25 years of Burton

Tim Burton is a difficulty for me.  A bit of a sticking point.  The man is a rare unique voice in Hollywood’s studio wilderness; I think anybody that has attended more than a few movies in the last two decades knows who he is, and can call to mind what a hypothetical Tim Burton Movie would look like.  To have a style, to almost establish one’s own genre (a la David Lynch) – that’s a rare thing in the era of the summer blockbuster and the workmanlike niche pic (all those endless rows of rom-coms/CGI ghost stories/end-of-year prestige pictures).  At the same time, Burton’s style was well-calcified over a decade ago.  The man offers little in the way of surprise any more – he just keeps firing bullets shaped like Johnny Depp from a gun painted gothic black.  Increasingly few of those shots are anywhere near a bull’s eye.

Here’s how I view Burton’s career so far, from best to worst:

1. Ed Wood (1994).  Truly a perfect marriage of director and material.  Burton wrung a great deal of humor and pathos out of the subject matter (and what was in actuality a pretty grim life story), and didn’t hesitate to show his affection for Wood and Lugosi.  Hell of a movie.  One of the few biopics I ever wanted to watch again.

2. Pee-Wee’s Big Adventure (1985).  I think it’s a compliment to say that if you were going to show an alien what a typical Earth movie is like, this is one of the last ones you would pick.  The Large Marge scene is the single best thing Burton and Paul Reubens ever did, singly or collectively.

3. Edward Scissorhands (1990).  Only three entries in and we’re already getting into problematic movies, which almost sums up Burton for me.  “Scissorhands” has so much going for it: iconic work from Danny Elfman and whoever did the costume and set designs; one of the first indications that Johnny Depp was going to be more than a pretty face; Anthony Michael Hall (the dork from “Sixteen Candles” and “The Breakfast Club”) all roided up and playing, of all things, a hyper-bad boy; and a last burst of brilliance from Vincent Price.  On the other hand, Winona Ryder revealed herself as a dull twit, and Burton has never made a movie with such a ham-fisted message – it’s like “Frankenstein” for everyone who ever imagined the monster was them.  I loved this movie when I was 16, which is perfect, because it feels like it was designed to console homely teenagers.  Still, there’s much to love.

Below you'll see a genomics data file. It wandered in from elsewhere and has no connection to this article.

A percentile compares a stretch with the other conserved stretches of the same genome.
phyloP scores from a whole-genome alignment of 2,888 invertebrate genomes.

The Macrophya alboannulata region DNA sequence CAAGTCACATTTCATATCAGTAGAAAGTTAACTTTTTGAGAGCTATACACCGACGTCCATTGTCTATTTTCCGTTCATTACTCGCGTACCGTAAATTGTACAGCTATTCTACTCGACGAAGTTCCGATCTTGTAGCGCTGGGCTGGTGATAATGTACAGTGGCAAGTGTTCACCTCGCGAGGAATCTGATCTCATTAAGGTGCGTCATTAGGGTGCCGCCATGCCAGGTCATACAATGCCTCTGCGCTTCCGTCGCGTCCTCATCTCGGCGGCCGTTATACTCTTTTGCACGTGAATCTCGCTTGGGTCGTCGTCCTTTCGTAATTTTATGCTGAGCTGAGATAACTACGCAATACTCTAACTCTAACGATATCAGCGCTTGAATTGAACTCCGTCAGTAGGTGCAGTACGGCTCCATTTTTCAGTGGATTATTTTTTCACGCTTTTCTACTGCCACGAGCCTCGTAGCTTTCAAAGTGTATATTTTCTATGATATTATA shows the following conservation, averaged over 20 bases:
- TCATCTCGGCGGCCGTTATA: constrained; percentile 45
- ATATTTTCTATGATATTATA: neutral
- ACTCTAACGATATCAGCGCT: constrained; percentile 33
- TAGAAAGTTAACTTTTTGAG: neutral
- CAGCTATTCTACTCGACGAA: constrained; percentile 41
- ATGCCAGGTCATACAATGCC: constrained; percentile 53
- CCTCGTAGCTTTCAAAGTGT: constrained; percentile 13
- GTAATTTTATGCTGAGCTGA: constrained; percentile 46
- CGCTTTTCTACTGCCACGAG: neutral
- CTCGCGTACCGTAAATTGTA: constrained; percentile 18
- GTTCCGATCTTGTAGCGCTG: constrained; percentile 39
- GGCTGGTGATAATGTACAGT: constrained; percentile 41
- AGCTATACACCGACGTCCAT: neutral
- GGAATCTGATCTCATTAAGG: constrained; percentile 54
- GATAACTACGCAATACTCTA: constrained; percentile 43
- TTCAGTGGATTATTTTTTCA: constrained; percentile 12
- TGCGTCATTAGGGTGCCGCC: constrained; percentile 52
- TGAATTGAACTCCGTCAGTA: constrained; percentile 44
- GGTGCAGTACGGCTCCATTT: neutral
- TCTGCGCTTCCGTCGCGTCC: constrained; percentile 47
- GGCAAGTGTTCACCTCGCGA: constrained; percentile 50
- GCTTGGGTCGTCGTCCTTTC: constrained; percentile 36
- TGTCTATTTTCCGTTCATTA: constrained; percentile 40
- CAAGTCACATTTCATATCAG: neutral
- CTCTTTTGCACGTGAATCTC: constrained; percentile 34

4. Sweeney Todd (2007).  The best latter-day Tim Burton movie by a mile, and another of those perfect matches of material to his directorial voice.  As with many of his recent movies its look and style is too predictably “Burton-esque,” with the director never stepping outside his comfort zone to find real inspiration.  And yet he doesn’t misstep, sticking to the dark story to the bitter end, and unleashing torrents of blood.  It’s not his most inspired work but it’s polished to a fine sheen, and the performances are all excellent.

5. Batman (1989).  You can feel this thing aging with each Chris Nolan Batman movie that comes out; “The Dark Knight” in particular did Burton no favors by giving us a Joker that would kill and eat Nicholson’s version just for a laugh.  Still, we tend to forget how daring this movie was at the time – how “dark” and “edgy” and all those buzzwords grown-up geeks pin their hopes on.  And even though the plot is extremely shaggy, the movie is still very good.